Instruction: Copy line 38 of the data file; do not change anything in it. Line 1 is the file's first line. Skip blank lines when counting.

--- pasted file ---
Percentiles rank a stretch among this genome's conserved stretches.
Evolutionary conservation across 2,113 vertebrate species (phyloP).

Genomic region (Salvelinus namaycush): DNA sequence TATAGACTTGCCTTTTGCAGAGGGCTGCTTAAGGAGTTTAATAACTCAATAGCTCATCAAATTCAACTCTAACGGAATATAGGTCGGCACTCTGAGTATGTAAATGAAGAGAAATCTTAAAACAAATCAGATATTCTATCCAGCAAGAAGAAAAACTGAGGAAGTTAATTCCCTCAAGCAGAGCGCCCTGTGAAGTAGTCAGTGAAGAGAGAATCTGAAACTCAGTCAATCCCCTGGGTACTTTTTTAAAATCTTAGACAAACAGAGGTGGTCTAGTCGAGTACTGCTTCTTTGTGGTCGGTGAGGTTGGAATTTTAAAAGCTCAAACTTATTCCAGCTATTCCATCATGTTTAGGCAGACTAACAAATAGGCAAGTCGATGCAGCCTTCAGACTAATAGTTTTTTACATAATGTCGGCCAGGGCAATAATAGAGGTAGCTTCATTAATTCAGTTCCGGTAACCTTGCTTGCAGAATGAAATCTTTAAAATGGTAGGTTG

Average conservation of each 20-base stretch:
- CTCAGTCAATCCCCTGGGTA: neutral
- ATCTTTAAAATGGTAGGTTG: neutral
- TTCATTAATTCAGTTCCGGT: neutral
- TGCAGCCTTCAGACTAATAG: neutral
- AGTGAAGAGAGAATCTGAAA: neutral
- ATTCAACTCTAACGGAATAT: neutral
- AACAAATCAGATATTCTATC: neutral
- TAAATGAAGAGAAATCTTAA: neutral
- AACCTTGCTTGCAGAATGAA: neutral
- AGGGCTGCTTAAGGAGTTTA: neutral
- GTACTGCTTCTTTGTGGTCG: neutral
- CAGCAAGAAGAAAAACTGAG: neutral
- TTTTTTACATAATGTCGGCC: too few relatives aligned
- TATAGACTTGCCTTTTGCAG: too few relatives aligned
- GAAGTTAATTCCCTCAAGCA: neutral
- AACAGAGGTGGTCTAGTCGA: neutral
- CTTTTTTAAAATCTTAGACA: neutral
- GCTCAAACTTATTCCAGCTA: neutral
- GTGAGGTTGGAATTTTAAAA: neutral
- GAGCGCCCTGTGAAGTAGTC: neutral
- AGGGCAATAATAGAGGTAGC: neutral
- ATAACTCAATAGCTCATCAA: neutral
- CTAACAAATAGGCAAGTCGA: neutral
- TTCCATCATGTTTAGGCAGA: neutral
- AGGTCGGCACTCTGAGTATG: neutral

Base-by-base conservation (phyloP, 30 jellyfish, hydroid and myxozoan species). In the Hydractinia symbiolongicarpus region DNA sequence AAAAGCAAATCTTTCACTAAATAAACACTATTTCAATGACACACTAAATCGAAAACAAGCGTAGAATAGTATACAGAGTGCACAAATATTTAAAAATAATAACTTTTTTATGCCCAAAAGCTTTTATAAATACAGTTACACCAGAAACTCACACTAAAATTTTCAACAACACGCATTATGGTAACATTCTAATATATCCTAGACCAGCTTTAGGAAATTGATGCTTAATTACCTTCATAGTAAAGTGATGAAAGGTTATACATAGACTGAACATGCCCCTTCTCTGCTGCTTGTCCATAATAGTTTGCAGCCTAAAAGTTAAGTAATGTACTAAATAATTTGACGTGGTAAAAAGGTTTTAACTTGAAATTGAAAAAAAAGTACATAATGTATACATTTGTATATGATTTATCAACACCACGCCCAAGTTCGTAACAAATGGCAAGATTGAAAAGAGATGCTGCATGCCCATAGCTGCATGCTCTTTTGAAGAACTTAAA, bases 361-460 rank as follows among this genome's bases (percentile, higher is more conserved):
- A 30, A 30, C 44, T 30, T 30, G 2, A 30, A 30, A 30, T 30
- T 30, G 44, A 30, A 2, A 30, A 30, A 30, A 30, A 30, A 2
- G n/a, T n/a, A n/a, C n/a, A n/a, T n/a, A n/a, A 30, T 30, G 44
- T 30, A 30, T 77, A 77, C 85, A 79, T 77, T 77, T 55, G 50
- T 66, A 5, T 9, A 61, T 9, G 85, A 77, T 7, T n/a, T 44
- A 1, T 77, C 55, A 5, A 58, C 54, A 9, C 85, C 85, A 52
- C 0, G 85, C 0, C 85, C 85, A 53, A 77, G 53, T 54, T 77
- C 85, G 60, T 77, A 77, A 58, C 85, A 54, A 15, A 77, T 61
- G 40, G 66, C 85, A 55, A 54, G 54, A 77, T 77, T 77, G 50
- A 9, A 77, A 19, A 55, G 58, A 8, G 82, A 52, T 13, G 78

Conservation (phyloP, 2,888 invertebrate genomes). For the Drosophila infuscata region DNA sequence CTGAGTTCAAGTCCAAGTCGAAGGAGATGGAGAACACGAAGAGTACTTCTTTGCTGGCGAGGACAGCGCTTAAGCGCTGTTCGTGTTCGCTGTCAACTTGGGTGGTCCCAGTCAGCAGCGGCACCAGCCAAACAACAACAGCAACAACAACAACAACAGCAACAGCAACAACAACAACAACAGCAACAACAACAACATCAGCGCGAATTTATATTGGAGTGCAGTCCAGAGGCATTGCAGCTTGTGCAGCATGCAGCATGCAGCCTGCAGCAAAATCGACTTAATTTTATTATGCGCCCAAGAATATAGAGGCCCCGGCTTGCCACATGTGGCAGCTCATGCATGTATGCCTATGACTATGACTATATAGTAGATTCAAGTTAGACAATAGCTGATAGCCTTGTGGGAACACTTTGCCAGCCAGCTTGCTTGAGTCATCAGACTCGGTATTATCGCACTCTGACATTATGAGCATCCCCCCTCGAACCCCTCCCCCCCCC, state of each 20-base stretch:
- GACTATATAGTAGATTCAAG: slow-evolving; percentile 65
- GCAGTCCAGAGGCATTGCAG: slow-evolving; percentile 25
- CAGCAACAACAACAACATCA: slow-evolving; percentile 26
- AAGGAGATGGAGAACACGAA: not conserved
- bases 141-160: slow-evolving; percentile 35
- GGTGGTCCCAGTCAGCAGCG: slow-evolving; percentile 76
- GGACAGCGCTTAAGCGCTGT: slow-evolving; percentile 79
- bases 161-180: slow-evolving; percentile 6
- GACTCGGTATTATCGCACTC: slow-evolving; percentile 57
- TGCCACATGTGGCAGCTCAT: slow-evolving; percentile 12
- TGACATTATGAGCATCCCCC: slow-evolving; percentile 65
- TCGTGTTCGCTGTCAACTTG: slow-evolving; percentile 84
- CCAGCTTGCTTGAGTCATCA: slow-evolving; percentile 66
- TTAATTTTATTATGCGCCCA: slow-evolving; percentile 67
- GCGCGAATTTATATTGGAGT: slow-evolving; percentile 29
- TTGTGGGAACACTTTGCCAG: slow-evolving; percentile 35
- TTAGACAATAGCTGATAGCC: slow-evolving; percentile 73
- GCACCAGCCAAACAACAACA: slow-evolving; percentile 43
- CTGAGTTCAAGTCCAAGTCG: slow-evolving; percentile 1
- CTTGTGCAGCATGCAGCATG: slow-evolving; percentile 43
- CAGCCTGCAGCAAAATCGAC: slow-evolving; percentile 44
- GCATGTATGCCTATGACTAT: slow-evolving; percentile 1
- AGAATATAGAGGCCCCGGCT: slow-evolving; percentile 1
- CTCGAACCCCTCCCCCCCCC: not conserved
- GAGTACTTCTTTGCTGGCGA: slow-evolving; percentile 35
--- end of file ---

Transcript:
- C 85, G 60, T 77, A 77, A 58, C 85, A 54, A 15, A 77, T 61